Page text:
William Niskanen (Ph.D. '62), distinguished economist and long-time chairman of the Cato Institute, died on Wednesday, October 26 after suffering a major stroke on Tuesday evening at his home in Washington, DC. He was 78.
Born and raised in Oregon, Niskanen received his B.A. from Harvard and his Ph.D. from the University of Chicago, both in economics. While at the U of C, he studied under Nobel laureate and free-market advocate Milton Friedman.
Niskanen’s career spanned from the non-profit RAND Corporation to the Universities of California at Los Angeles and Berkeley to the White House’s Office of Management and Budget and beyond.
While Niskanen served as Ford Motor Company’s chief economist, the company ended its commitment to free trade and pressured the government to impose trade sanctions on Japanese auto imports. An advocate of free trade and an opponent of government bail-outs, Niskanen abhorred Ford’s actions, eventually leading to his termination.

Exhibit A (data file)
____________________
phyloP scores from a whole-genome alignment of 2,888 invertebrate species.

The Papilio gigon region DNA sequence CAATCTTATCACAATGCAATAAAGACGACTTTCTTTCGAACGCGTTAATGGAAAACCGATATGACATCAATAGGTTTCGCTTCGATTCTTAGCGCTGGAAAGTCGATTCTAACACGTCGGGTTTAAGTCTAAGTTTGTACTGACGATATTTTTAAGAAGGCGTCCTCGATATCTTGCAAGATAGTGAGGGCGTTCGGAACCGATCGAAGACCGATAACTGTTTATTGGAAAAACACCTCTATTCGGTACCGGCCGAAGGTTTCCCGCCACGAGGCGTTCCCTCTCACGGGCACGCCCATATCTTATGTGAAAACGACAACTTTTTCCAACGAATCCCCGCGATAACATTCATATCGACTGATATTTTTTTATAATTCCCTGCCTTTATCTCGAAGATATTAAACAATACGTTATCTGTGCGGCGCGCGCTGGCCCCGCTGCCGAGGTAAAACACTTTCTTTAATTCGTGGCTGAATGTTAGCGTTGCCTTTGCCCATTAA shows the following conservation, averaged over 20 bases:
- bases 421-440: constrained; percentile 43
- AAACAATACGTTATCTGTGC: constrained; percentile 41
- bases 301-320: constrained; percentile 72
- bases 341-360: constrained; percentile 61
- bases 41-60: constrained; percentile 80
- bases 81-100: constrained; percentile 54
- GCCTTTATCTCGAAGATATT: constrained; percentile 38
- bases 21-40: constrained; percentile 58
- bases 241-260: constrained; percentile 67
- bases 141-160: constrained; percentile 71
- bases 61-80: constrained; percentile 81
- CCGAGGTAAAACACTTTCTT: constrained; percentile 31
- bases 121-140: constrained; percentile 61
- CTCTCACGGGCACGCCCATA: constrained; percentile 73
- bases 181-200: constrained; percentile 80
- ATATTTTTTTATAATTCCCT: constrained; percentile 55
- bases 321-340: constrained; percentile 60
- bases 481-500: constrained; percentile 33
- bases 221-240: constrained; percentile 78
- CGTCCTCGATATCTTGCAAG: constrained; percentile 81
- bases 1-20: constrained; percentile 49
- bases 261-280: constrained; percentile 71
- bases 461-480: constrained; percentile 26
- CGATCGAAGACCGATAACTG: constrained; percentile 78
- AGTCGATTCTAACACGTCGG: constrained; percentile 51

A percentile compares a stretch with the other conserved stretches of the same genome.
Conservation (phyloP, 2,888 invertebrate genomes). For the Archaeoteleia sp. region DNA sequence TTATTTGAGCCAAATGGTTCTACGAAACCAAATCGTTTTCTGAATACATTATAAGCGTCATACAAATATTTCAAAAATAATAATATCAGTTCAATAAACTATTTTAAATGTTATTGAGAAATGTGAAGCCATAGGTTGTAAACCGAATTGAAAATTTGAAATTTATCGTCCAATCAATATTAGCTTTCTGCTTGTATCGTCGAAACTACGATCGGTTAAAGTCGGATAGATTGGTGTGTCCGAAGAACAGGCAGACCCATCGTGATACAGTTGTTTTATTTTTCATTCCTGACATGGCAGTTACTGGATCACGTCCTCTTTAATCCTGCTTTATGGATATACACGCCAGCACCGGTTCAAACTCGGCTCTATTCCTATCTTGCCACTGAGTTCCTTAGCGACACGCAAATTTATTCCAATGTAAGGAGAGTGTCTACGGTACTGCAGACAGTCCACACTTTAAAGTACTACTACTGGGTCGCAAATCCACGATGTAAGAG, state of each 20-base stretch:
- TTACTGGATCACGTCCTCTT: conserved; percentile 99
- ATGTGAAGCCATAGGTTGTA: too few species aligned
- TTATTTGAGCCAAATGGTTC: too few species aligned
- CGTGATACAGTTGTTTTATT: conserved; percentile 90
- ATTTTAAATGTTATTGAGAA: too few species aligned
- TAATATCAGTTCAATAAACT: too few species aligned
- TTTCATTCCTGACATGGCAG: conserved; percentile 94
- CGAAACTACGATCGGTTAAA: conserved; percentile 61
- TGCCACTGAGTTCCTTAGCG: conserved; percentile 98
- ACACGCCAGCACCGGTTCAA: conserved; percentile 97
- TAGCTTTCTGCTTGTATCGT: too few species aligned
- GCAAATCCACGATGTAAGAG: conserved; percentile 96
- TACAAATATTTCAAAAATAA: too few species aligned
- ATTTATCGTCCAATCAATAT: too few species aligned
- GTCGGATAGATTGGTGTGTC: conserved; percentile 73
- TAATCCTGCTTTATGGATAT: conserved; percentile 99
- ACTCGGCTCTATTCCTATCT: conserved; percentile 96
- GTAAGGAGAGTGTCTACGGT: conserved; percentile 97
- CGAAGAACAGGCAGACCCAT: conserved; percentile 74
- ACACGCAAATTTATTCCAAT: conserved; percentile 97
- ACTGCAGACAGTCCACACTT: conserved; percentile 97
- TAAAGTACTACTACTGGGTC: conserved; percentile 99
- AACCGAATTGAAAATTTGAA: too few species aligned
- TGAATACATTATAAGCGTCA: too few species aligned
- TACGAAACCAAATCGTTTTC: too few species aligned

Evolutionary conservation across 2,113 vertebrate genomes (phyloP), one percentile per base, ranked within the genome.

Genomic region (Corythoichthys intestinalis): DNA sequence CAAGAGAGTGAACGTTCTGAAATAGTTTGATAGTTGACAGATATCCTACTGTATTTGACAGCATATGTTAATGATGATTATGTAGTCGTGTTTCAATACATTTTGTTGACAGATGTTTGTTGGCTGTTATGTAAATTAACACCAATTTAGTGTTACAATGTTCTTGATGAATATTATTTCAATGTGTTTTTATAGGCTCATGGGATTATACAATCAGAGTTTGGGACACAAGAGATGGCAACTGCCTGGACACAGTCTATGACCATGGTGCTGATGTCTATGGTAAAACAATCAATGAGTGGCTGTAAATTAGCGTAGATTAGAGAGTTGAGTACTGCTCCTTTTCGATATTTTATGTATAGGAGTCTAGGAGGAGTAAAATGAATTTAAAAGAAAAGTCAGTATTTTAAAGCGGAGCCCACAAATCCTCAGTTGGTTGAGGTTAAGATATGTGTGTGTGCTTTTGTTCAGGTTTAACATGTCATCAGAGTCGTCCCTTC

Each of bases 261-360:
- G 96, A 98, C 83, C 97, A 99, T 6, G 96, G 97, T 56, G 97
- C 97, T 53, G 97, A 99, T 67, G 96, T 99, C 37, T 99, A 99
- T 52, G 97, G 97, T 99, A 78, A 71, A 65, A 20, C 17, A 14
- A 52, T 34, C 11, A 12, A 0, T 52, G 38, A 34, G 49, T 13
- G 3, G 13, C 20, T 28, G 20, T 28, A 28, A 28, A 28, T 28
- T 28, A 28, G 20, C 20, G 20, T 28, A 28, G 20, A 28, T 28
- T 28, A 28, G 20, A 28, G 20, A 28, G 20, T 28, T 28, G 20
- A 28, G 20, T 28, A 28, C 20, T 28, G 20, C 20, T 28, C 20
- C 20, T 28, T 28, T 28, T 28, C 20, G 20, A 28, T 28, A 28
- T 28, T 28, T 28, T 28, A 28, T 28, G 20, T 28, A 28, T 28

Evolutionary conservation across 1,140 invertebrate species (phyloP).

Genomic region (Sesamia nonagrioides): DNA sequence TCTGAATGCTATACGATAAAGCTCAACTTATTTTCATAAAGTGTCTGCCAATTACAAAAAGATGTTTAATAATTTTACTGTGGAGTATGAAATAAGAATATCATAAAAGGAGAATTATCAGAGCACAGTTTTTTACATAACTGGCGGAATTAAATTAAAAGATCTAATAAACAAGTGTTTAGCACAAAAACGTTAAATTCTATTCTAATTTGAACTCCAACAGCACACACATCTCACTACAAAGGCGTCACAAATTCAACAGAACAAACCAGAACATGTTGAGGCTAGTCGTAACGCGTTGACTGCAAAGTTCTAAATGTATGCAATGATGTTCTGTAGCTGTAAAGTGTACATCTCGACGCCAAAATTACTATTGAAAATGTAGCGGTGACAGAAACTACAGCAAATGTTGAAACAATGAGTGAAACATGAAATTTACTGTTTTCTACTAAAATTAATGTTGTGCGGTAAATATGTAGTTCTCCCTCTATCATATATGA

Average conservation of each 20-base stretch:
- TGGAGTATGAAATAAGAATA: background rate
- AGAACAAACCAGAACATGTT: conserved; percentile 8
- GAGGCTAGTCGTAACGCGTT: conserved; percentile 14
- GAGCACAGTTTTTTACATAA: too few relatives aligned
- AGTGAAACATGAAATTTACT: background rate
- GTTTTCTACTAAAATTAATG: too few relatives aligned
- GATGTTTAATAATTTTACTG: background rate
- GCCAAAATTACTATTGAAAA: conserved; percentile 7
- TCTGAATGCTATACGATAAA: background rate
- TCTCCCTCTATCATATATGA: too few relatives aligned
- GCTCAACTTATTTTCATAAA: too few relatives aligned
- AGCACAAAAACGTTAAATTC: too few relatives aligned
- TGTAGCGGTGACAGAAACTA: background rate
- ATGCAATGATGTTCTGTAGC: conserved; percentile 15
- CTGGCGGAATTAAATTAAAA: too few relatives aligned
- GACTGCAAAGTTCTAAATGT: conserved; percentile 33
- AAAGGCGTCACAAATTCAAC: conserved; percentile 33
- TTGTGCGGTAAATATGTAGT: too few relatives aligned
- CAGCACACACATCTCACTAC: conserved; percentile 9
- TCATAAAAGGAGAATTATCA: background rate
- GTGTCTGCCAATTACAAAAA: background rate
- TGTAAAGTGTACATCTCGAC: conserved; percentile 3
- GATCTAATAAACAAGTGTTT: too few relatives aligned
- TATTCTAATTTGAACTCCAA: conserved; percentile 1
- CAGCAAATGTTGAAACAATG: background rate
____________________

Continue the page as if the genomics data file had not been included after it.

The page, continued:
This commitment to direct and honest criticism contributed to his celebrated—and somewhat notorious—reputation.
Niskanen served as a member of President Reagan’s Council of Economic Advisers from 1981 to 1985 and is credited as one of the major architects of Reagan’s economic policy, dubbed Reaganomics.
From 1985 to 2008, Niskanen served as chairman of the Cato Institute, a libertarian Washington, D.C. think tank.
“Bill Niskanen was a world-renowned economist and a passionate leader of the growing classical liberal movement around the globe,” Founder and President of the Cato Institute Edward H. Crane said in a press release about Niskanen’s death. “More importantly, he was a man of unshakeable integrity.”
In 2005, Niskanen was awarded a University of Chicago Alumni Association Lifetime Professional Achievement Citation. The announcement of the award described Niskanen as “the embodiment of what the University of Chicago stands for in terms of scholarship, professionalism, integrity, and dedication.”
The author of numerous noted articles and books, including Bureaucracy and Representative Government, published in 1971, and Reaganomics, published in 1988, Niskanen’s final work was a collection of essays on a variety of political and economic topics, Reflections of a Political Economist, published in 2008.
Niskanen is survived by his wife Kathy and three daughters.